Monday, 13 June 2011
"It was different in my day. Sexual imagery wasn't shoved in your face, unless you watched TV or looked at a magazine or newspaper or walked past a billboard advertising absolutely anything."
Charlie Brooker, writing in the Guardian today and saying pretty much what I've been saying here. Well worth a read.
There's also another Guardian piece exposing the Daily Mail's hypocrisy on this subject that is worth a look.
Thanks to Melon Farmers for pointing these out!
Sunday, 5 June 2011
Bailey's report - which would seem to be based not on expert analysis, research and facts but rather on supposition and opinion - makes for depressing reading if you believe in freedom of expression. Using the spectre of children being corrupted (which no-one wants) and 'forced to grow up too early' (which is actually a meaningless phrase), Bailey suggests - no, demands - a swathe of new rules and regulations.
His least contentious call is for a ban on high street shops selling inappropriate clothing aimed at kids. You know, padded training bras, thongs for five year olds, children's T-shirts with 'Porn Star' logos. On the surface, this seems sensible enough - except that all these cases have been shown to be freak occurrences that were rapidly pulled from sale anyway rather than the high street norm. And while we might all agree that such clothing is inappropriate, it doesn't magically appear in kids wardrobes - someone has to buy it for them. If you don't approve of such things - don't buy them for your kid, even if they are pestering for them. Show some control over your brats. And quite honestly, does this stuff really do any harm? Does anyone really think that wearing a Playboy Bunny branded T-shirt is the first step to a life of vice?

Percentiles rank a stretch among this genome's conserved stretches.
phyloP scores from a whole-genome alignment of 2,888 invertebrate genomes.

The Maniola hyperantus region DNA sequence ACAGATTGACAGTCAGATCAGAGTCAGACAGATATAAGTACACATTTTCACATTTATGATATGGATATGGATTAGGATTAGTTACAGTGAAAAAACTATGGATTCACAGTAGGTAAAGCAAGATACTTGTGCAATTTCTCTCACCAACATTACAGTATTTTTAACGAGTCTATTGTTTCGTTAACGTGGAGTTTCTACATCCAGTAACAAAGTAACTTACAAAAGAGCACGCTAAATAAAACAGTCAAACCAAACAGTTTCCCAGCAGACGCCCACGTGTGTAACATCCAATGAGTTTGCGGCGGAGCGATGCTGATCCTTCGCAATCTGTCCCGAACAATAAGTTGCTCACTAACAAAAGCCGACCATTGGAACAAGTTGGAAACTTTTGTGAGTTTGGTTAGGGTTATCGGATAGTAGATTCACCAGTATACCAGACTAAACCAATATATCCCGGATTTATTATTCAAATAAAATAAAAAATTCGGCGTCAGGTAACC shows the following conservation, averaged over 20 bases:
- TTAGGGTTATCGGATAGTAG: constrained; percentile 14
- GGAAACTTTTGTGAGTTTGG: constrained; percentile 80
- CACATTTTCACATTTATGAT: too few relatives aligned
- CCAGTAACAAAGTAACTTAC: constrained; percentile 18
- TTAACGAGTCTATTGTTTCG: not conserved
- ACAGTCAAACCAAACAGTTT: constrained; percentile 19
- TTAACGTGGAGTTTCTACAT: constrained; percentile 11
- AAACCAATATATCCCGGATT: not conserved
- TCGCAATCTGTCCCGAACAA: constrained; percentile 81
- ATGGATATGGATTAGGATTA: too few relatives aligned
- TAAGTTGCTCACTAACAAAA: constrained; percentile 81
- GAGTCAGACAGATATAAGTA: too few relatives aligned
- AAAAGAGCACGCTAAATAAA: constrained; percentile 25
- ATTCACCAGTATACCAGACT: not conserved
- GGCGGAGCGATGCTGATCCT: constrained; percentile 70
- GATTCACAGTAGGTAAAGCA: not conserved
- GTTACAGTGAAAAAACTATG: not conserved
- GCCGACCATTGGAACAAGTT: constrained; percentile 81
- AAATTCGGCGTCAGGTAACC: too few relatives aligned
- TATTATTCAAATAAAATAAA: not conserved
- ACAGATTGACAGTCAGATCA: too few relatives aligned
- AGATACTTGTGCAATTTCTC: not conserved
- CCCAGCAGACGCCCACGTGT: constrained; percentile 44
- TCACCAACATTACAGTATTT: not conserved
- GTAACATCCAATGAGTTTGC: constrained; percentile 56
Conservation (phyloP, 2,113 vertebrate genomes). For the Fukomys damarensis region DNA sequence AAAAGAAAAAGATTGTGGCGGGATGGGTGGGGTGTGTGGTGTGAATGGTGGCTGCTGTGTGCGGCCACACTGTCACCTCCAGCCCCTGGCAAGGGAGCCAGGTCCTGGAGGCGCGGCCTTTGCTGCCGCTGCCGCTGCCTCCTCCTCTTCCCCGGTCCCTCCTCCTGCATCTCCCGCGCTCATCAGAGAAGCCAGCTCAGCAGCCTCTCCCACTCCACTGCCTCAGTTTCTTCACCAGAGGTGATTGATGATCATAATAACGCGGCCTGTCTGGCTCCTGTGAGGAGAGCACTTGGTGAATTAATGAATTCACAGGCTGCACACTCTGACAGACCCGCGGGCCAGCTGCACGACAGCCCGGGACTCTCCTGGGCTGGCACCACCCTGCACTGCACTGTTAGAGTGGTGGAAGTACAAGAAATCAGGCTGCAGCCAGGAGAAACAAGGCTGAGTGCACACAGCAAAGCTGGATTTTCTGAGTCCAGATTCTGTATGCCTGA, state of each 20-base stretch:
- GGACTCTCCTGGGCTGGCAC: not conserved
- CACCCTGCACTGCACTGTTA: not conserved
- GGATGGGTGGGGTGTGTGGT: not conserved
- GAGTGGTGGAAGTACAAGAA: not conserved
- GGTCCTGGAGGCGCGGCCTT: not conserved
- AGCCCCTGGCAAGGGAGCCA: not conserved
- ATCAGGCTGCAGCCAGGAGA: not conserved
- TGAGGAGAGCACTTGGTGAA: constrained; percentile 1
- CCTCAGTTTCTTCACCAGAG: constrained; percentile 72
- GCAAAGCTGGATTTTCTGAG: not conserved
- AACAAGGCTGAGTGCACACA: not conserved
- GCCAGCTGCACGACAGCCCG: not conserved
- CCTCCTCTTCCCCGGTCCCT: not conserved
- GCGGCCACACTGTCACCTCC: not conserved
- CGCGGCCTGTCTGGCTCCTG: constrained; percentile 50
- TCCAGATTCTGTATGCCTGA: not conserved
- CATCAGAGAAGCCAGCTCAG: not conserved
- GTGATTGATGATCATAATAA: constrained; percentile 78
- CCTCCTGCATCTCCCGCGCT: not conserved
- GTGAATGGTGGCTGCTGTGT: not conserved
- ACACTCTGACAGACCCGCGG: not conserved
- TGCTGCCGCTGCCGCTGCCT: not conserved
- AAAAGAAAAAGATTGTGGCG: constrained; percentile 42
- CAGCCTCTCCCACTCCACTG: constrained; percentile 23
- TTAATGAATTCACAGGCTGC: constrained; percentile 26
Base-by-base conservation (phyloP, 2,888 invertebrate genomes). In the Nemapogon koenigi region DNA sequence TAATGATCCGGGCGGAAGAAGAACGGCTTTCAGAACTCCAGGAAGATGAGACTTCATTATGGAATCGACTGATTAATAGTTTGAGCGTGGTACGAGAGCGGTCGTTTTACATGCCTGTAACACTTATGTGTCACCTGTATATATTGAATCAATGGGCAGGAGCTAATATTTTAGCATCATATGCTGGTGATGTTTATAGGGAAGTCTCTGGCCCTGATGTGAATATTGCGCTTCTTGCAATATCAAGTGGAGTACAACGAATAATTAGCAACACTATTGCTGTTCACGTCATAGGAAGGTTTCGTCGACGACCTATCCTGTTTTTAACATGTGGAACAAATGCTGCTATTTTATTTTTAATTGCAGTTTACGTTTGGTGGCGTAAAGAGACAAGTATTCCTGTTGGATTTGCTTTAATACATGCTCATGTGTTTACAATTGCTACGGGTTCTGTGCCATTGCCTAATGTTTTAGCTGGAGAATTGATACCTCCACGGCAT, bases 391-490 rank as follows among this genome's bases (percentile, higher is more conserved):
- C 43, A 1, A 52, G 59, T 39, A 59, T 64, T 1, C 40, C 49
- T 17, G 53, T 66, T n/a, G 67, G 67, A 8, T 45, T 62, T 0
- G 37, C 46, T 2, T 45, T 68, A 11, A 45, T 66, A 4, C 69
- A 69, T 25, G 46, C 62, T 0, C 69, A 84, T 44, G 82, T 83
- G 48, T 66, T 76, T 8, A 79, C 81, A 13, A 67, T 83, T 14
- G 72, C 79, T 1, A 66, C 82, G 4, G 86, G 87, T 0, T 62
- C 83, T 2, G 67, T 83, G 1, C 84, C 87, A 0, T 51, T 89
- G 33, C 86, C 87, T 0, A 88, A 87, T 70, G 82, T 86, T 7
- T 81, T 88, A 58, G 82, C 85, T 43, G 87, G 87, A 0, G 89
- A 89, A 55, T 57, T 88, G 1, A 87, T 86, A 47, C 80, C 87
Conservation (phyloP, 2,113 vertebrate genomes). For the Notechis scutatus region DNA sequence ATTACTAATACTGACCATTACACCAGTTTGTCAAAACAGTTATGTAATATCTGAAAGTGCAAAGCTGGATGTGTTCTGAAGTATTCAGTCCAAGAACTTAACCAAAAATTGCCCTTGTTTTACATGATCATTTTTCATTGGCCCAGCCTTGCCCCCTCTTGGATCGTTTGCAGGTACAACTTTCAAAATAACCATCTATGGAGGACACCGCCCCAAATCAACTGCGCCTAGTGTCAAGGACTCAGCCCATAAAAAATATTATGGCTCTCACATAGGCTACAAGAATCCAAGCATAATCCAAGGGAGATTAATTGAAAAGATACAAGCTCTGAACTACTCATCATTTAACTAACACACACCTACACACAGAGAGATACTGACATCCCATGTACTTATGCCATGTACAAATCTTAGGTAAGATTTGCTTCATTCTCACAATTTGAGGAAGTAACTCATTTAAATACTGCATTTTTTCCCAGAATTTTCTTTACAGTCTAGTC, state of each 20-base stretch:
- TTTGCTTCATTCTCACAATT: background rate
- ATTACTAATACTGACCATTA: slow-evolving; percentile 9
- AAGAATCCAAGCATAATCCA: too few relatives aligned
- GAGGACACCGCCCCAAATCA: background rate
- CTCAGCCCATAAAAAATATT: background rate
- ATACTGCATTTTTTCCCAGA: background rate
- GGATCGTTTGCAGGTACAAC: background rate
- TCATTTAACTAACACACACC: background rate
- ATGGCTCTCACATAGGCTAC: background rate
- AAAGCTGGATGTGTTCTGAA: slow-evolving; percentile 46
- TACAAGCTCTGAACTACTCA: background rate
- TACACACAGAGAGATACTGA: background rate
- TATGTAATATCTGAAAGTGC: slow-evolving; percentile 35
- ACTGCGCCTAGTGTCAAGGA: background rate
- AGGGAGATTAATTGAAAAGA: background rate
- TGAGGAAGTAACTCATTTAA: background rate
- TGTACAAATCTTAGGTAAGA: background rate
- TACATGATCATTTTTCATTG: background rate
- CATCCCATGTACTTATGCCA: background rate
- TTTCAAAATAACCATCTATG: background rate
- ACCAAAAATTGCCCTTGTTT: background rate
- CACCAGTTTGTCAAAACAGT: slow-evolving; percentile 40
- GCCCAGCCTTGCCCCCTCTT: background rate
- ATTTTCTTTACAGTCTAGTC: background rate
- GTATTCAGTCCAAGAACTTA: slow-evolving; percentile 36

Bailey also wants OFCOM to tighten up their rules, because of course the pre-watershed TV schedules are just dripping with porn. Music videos, of course, are his prime target - singers and backing dancers wearing clothes he doesn't approve of dancing sexily. It's likely that most kids won't see anything 'sexy' in the dancing or the lyrics, but no matter - it's embarrassing for prudish parents who can't remember doing the same thing to Madonna's Like a Virgin, so it must be stopped.